g_Y = \frac{1750-1675.693}{1675.693}=0.0443, g_K = \frac{5100-5000}{5000}=0.02, g_L = \frac{1040-1000}{1000}=0.04,

So  0.0443  =  g_A + 0.7 (0.02) + (0.3) (0.04) \Rightarrow g_A = 0.0183 . This means we have had TFP growth of 1.83%.

And from this we can say that )  0.0183  = 0.7 g_\pi \Rightarrow g_\pi = 0.0261 so we have had labour augmenting technological progress of 2.61%.

Of course the Solow Residual is just a way of estimating technological progress, it is very difficult to be totally accurate in practice, but it’s not a bad framework for thinking about it.

Categories: Macro, Solow Model

The Solow model and the production function

July 19, 2011 Leave a comment

I’ve presented the algebra of the Solow model in both the basic per capita case (without technological progress):

k* = \frac{s}{(n +\delta)}y* and y* = \frac{(n +\delta)}{s}k*.

And the model with technological progress:

\hat{k*} \approx  \frac{s}{[\pi+n +\delta]}\hat{y*} and \hat{y*} \approx \frac{[\pi+n +\delta]}{s}\hat{k*}.

Now we can think of how this relates to a production function.

Typically the production function used to model output in the economy is of the form Y=K^{\alpha}L^{1-\alpha}. Here \alpha is the share of capital in output and 1-\alpha is the share of labour in output. This particular form of production function is used to model the economy because it has constant returns to scale, which is fairly realistic (if you cloned an economy, it would probably produce the same amount of output, so by that logic if you double capital and labour in an economy, you would get double the amount of output).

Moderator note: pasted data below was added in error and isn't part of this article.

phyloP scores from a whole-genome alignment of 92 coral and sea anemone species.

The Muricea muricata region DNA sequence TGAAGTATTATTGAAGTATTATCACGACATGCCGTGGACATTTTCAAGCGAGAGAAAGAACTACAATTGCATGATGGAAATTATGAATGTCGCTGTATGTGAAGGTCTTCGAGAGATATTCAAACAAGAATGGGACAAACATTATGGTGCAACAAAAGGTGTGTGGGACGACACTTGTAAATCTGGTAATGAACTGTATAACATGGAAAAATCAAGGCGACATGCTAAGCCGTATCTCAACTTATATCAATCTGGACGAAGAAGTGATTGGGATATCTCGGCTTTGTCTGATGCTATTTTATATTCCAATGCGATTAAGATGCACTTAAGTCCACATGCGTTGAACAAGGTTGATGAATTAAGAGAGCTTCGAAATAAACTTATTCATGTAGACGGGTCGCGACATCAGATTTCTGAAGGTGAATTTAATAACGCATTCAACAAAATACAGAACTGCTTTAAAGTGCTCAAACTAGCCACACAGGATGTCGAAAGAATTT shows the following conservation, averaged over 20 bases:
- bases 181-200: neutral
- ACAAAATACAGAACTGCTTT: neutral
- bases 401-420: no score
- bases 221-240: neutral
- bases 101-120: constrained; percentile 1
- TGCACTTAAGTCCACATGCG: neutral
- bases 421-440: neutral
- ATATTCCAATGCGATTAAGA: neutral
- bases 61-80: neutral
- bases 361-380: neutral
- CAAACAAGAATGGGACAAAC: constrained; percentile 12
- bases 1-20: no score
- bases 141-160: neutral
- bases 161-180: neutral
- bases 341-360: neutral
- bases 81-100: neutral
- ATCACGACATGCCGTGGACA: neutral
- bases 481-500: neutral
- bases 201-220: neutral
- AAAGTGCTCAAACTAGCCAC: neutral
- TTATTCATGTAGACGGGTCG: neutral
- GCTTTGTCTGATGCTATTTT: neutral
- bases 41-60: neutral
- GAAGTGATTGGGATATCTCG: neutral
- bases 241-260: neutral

If we want to use the small letter per-capita notation again, to show output and capital in ‘per worker’ terms, we can divide everything through by L: \frac{Y}{L}=K^{\alpha}L^{-\alpha} so y=\frac{K^{\alpha}}{L^{\alpha}} \Rightarrow y=k^{\alpha}.

If y=k^{\alpha} then k=y^{\frac{1}{\alpha}}

We can use this simple result, to express those earlier Solow equations in terms of the share of capital in output.

If in steady state, k* = \frac{s}{(n +\delta)}y*
then k* = \frac{s}{(n +\delta)}k*^{\alpha} \Rightarrow k*^{1-\alpha} = \frac{s}{(n +\delta)} \Rightarrow k* = [\frac{s}{(n +\delta)}]^\frac{1}{1-\alpha}.

And as y=k^{\alpha}
this means y* = [\frac{s}{(n +\delta)}]^\frac{\alpha}{1-\alpha}.

Similarly in the model with technological progress,

k* \approx [\frac{s}{(\pi + n +\delta)}]^\frac{1}{1-\alpha}
and
y* \approx [\frac{s}{(\pi + n +\delta)}]^\frac{\alpha}{1-\alpha}

Categories: Macro, Solow Model

Labour-augmenting technical progress

July 18, 2011 Leave a comment

The basic form of the Solow model gives us a bit of an unsatisfactory conclusion:

1. The economy will grow in terms of output per worker until it reaches a steady state level of output per worker. At steady state level of output per worker, the economy still grows, but it only grows at the rate of labour force growth (which we model as equal to the rate of population growth).

2. Raising the saving rate means you can lift yourself out of steady state and continue to grow for a while until you reach a new steady state. But you will still reach a new steady state point, just at a higher level of output per worker.

So this basically says that all economies will reach a point where they can no longer increase their living standards because output per worker will become constant. Is this realistic? Not really, and if Solow’s model had been left there, probably we wouldn’t be using it so widely.

If the Solow model is to really offer a good framework for thinking about growth, we need some way of explaining how countries can have continuously growing living standards. Solow does it by considering technological progress.